Virginia’s June primary date could also be moved from the second Tuesday to the third Tuesday as part of an effort to have the election held after school ends to avoid conflicts at school buildings. Opponents of the bill last year expressed concerns that could limit already light turnout, while supporters say it is a school safety and parking issue.
Along similar lines, Election Day in November could be designated as an official state holiday. Del. Joe Lindsey, of Norfolk, proposes making Election Day a holiday in place of Lee-Jackson Day, which celebrates Confederate Gens. Robert E. Lee and Stonewall Jackson on the Friday before Martin Luther King Jr. Day.
A key debate this session is expected to focus on how Virginia will draw General Assembly district and Congressional district lines next year.
Last year, the Republican-led legislature blocked a nonpartisan redistricting proposal, so supporters of reforms settled on a bipartisan redistricting commission.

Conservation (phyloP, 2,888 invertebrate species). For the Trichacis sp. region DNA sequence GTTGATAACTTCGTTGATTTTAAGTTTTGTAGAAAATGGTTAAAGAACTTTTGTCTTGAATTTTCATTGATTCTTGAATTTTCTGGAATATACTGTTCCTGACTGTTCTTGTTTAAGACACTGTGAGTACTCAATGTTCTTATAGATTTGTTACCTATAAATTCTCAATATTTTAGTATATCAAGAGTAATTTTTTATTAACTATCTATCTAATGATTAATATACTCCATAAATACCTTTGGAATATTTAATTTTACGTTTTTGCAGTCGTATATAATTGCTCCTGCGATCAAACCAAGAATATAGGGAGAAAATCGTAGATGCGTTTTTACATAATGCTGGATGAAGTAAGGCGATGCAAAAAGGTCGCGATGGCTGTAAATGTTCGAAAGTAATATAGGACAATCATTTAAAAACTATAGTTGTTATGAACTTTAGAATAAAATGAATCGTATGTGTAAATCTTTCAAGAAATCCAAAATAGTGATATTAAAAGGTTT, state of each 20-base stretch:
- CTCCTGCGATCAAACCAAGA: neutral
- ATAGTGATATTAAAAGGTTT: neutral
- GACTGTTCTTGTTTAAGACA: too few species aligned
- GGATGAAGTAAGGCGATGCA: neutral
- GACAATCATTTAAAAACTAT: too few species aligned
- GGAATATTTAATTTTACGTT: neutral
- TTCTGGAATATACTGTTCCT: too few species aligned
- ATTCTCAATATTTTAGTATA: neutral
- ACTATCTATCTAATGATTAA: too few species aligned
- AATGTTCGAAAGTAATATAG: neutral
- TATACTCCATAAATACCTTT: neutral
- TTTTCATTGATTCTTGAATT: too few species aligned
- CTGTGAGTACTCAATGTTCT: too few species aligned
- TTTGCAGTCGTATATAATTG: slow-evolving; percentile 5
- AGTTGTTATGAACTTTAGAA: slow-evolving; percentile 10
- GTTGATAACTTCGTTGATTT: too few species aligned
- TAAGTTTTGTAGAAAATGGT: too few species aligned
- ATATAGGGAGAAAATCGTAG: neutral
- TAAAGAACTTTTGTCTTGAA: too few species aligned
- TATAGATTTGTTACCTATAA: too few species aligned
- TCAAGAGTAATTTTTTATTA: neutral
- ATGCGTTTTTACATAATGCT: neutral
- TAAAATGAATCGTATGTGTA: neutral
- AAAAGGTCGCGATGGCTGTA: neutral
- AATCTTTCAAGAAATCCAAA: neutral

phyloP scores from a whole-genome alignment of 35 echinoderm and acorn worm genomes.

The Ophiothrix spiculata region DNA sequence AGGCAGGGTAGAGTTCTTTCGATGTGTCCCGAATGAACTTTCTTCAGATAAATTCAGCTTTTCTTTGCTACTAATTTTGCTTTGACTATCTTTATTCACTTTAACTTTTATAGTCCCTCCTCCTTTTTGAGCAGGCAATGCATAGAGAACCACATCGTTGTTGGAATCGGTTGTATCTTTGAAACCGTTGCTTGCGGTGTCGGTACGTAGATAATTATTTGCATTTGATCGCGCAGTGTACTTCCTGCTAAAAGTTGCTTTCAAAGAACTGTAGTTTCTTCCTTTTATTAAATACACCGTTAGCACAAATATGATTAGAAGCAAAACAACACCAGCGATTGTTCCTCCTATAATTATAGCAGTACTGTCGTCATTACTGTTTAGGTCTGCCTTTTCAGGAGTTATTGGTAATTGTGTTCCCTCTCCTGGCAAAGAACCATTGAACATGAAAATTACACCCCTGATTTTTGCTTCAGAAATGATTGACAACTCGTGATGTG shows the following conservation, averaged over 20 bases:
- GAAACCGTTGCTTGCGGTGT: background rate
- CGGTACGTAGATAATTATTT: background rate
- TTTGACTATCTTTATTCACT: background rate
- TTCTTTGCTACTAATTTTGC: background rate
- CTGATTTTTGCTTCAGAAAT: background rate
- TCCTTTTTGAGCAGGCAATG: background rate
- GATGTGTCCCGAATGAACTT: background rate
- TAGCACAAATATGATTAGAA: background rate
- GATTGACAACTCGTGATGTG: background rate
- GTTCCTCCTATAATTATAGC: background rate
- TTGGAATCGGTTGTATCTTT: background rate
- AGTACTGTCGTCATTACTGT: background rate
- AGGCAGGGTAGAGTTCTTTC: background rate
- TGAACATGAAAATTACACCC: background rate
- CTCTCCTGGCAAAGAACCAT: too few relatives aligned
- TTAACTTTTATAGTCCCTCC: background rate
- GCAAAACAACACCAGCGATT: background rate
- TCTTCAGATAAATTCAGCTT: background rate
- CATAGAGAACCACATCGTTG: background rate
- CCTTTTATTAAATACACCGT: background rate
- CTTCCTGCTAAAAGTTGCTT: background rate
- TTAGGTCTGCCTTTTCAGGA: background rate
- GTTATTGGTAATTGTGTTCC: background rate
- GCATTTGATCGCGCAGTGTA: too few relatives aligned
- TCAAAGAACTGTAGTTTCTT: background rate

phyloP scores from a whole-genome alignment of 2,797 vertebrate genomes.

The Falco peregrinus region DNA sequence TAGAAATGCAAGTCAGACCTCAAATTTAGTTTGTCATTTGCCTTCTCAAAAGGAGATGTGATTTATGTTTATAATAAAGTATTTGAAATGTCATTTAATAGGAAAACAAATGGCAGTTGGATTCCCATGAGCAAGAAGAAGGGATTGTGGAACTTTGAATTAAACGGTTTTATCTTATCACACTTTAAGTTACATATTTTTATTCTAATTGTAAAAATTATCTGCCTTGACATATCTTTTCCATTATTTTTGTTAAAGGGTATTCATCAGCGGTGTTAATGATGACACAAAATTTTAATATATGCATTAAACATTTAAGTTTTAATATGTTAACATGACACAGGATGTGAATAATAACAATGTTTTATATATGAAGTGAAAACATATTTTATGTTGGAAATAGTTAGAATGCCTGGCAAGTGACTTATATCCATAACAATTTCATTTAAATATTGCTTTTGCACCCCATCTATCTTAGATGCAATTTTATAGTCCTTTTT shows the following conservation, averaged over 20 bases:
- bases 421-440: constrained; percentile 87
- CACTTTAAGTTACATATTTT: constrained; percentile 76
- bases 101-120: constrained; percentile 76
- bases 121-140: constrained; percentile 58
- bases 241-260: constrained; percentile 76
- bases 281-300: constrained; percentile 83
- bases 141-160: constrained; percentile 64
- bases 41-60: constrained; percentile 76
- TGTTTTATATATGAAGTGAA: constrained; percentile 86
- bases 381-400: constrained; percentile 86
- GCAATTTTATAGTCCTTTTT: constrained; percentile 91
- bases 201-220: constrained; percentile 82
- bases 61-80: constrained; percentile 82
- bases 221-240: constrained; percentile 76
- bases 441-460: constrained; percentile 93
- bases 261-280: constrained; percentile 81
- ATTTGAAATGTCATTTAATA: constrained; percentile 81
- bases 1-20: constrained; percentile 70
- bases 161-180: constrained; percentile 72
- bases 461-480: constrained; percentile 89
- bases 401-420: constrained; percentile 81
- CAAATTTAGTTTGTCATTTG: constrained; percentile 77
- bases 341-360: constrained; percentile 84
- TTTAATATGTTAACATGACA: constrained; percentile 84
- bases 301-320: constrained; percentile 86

In order for that commission to be created, the General Assembly must approve the proposed constitutional amendment again this winter, then voters would have to approve it in November.
Supporters of the amendment have also introduced companion bills that would lay out additional working details about the commission and establish rules for the Supreme Court of Virginia to follow in drawing lines if the commission fails to agree on a plan.
Supporters say the change would help limit political gerrymandering.
Similar commissions could also be established at the local level.
Additional discussions may surround how people in jail are counted in legislative districts, since the census counts them as in their prisons but some lawmakers believe they should be counted at their previous home addresses in the state.